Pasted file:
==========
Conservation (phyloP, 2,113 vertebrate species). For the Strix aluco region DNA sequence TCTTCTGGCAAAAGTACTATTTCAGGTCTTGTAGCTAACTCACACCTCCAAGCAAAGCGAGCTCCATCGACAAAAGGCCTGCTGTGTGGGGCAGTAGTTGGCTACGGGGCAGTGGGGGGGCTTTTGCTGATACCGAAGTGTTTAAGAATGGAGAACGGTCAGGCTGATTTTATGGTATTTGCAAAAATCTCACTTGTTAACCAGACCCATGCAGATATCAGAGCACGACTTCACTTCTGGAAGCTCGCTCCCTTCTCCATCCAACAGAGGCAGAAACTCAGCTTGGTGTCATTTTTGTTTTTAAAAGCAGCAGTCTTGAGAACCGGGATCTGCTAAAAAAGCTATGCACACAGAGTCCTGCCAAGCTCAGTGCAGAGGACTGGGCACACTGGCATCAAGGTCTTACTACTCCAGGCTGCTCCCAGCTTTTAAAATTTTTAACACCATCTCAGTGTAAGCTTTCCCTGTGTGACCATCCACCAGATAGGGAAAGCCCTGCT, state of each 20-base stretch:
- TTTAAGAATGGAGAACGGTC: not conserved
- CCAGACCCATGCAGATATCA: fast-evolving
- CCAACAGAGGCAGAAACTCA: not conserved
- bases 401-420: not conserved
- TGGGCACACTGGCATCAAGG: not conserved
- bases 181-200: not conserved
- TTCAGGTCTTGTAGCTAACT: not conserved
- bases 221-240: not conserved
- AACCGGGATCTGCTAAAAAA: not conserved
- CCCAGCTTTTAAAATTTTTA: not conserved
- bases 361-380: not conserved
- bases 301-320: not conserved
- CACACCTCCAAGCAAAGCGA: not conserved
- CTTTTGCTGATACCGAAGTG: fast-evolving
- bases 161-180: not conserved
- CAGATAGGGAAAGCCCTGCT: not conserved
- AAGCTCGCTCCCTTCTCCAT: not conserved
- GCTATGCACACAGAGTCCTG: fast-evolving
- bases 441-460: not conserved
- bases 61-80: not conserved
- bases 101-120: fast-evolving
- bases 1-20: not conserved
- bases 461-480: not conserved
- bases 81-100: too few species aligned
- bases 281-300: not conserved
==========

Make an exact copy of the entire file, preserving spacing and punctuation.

Conservation (phyloP, 2,113 vertebrate species). For the Strix aluco region DNA sequence TCTTCTGGCAAAAGTACTATTTCAGGTCTTGTAGCTAACTCACACCTCCAAGCAAAGCGAGCTCCATCGACAAAAGGCCTGCTGTGTGGGGCAGTAGTTGGCTACGGGGCAGTGGGGGGGCTTTTGCTGATACCGAAGTGTTTAAGAATGGAGAACGGTCAGGCTGATTTTATGGTATTTGCAAAAATCTCACTTGTTAACCAGACCCATGCAGATATCAGAGCACGACTTCACTTCTGGAAGCTCGCTCCCTTCTCCATCCAACAGAGGCAGAAACTCAGCTTGGTGTCATTTTTGTTTTTAAAAGCAGCAGTCTTGAGAACCGGGATCTGCTAAAAAAGCTATGCACACAGAGTCCTGCCAAGCTCAGTGCAGAGGACTGGGCACACTGGCATCAAGGTCTTACTACTCCAGGCTGCTCCCAGCTTTTAAAATTTTTAACACCATCTCAGTGTAAGCTTTCCCTGTGTGACCATCCACCAGATAGGGAAAGCCCTGCT, state of each 20-base stretch:
- TTTAAGAATGGAGAACGGTC: not conserved
- CCAGACCCATGCAGATATCA: fast-evolving
- CCAACAGAGGCAGAAACTCA: not conserved
- bases 401-420: not conserved
- TGGGCACACTGGCATCAAGG: not conserved
- bases 181-200: not conserved
- TTCAGGTCTTGTAGCTAACT: not conserved
- bases 221-240: not conserved
- AACCGGGATCTGCTAAAAAA: not conserved
- CCCAGCTTTTAAAATTTTTA: not conserved
- bases 361-380: not conserved
- bases 301-320: not conserved
- CACACCTCCAAGCAAAGCGA: not conserved
- CTTTTGCTGATACCGAAGTG: fast-evolving
- bases 161-180: not conserved
- CAGATAGGGAAAGCCCTGCT: not conserved
- AAGCTCGCTCCCTTCTCCAT: not conserved
- GCTATGCACACAGAGTCCTG: fast-evolving
- bases 441-460: not conserved
- bases 61-80: not conserved
- bases 101-120: fast-evolving
- bases 1-20: not conserved
- bases 461-480: not conserved
- bases 81-100: too few species aligned
- bases 281-300: not conserved